In various industries (the hospitality industry included) holding a degree is viewed as a route to ensuring one’s progression. For example, in countries such as Singapore, having a degree is often seen as a basic requirement for a candidate to be considered for a managerial role (Jerene Ang, Human Resources Online). However, the trick to being a great hotel manager does not solely come from having your name printed on a certificate. The ability to combine the soft skills with the hard is what makes a great all round manager. By this we mean things such as, being able to emphasise with guests and staff while at the same time being pragmatic and thorough in financial aspects of the hotel. But how can these skills be developed?
Soft skills are not simply about saying ‘hello’ to guests and staff members (though greeting guests is a part of it), they’re more so about effective interactions and empathy. CTH units such as the Customer Relationship Management in the Tourism and Hospitality Industry (Level 5) and Management and Leadership Across Cultures (Level 7) are aimed at developing an understanding of these soft skills. By learning about different issues across cultures, hotel staff become able to deal with a diverse range of clientele. Also, understanding how to manage guests can help when working for hotels who may have complex loyalty scheme programmes. These soft skills are important in the industry. Jeroen Greven (Korea Herald) says ‘The notion of hospitality has changed immensely throughout the years’, therefore; developing an education with courses that can allow a learner to cope with the changing expectations in the hospitality industry is essential when aiming to progress.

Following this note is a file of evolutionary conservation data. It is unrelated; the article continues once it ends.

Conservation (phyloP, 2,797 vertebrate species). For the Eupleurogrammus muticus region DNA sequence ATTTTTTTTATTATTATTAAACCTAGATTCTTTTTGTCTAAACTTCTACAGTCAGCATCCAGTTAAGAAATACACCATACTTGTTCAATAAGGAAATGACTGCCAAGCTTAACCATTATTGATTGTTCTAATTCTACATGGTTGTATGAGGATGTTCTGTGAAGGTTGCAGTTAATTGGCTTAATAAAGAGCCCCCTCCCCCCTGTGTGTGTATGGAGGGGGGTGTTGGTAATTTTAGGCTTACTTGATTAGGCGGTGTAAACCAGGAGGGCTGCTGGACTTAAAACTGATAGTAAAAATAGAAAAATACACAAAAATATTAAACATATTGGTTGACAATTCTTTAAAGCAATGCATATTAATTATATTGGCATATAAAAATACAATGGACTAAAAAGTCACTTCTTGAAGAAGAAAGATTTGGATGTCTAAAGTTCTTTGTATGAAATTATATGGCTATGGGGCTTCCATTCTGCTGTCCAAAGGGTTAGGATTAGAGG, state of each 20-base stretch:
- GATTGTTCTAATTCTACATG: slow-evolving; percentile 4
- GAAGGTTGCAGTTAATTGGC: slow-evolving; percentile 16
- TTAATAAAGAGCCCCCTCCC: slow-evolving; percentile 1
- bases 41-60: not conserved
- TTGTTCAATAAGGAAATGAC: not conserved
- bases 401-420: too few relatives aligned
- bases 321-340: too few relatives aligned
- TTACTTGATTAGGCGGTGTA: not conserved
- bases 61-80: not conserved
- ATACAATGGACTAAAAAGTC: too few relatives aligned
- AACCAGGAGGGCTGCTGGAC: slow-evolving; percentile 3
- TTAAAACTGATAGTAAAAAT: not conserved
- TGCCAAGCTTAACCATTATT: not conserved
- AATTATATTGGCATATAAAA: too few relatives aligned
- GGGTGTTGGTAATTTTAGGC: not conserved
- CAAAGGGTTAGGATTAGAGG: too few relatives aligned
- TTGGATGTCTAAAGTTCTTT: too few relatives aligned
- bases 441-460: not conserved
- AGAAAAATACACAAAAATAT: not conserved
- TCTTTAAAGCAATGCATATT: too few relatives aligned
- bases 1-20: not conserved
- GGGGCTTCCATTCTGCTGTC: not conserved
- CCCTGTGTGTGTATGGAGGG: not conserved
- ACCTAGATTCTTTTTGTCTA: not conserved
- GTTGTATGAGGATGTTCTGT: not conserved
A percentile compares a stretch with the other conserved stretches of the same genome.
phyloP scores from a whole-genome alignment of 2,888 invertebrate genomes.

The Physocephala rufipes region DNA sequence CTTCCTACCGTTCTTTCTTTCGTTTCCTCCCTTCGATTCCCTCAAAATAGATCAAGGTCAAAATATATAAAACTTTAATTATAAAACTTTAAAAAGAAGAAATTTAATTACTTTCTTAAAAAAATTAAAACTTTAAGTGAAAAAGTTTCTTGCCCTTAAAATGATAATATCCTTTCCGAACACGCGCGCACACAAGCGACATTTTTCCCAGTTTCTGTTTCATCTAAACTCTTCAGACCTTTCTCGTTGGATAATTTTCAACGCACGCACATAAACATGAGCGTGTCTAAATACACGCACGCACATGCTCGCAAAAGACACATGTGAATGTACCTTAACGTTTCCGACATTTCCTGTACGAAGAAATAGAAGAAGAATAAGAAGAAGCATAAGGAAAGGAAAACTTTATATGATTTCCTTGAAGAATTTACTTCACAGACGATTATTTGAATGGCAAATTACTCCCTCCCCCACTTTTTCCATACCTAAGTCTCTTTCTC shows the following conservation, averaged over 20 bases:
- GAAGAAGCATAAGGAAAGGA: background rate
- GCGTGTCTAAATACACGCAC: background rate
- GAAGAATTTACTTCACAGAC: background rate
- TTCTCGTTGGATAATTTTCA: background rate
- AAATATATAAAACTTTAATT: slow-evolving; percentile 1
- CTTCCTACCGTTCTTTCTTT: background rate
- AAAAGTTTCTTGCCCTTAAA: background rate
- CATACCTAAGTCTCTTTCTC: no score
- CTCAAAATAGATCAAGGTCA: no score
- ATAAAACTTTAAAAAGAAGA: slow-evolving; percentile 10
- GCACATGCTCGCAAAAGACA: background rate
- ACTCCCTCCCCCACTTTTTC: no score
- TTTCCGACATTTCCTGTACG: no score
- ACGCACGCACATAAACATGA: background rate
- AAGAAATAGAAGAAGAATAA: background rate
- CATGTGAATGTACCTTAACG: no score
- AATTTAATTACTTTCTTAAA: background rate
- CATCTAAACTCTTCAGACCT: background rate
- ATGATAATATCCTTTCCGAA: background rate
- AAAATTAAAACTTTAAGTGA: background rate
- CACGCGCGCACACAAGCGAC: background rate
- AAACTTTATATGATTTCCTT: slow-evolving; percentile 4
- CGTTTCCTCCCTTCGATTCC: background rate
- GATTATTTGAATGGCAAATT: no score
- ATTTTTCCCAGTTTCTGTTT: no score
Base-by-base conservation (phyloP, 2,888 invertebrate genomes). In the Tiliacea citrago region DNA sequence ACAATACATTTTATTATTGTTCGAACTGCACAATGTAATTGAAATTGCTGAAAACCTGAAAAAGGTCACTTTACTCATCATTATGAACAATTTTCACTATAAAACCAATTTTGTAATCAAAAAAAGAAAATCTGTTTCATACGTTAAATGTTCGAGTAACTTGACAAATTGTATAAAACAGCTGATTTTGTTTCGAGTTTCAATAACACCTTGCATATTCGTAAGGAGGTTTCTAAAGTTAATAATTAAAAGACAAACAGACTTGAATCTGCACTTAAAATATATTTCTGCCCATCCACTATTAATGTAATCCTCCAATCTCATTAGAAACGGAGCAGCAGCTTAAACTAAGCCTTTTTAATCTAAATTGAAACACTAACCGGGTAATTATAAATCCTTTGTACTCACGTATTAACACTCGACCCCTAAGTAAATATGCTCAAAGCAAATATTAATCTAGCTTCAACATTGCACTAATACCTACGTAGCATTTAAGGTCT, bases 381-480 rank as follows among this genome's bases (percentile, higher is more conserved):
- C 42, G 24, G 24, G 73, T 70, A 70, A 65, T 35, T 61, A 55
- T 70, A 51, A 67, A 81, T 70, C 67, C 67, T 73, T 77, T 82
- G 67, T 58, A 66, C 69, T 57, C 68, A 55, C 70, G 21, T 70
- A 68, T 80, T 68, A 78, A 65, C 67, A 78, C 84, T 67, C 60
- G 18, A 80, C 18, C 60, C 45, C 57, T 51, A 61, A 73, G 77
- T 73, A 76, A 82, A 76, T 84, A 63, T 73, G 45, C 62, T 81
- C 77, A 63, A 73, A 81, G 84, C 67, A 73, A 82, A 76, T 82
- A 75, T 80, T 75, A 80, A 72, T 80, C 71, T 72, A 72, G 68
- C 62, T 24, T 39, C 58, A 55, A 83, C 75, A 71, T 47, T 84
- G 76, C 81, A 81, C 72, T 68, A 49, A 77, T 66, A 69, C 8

Hard skills on the other hand are more so about tangible skills; we’re talking about being able to use different software, calculate finances and develop strategies. Developing these skills are important when trying to advance your role. In fact, understanding these different skills gives a learner a more holistic understanding of the running of a hotel and therefore can equip them in dealing with a more senior position. CTH units such as, Finance in Tourism and Hospitality (Level 4) and Quality Management for Hospitality & Tourism (Level 6) help learners to develop their managerial decision making. Dilip Puri (Business World) in reference to hospitality education in India expressed the need for curriculum’s to ‘create the spirit of entrepreneurship, creativity, and innovation’. The units mentioned allow learners to recognise costing practices and make decisions on performance indicators. These skills both meet the point made by Dilip Puri and help learners acknowledge the key factors in the running of a hotel.
Developing the correct balance of soft and hard skills is something that is key in meeting the expectations of a great manager. These skills allow a manager to be empathetic but at the same time practical. CTH does however acknowledge the importance of a degree; it is something that cannot be underestimated and is valued worldwide. That is why our University Pathways are so important to learners in their pursuit to achieve their desired.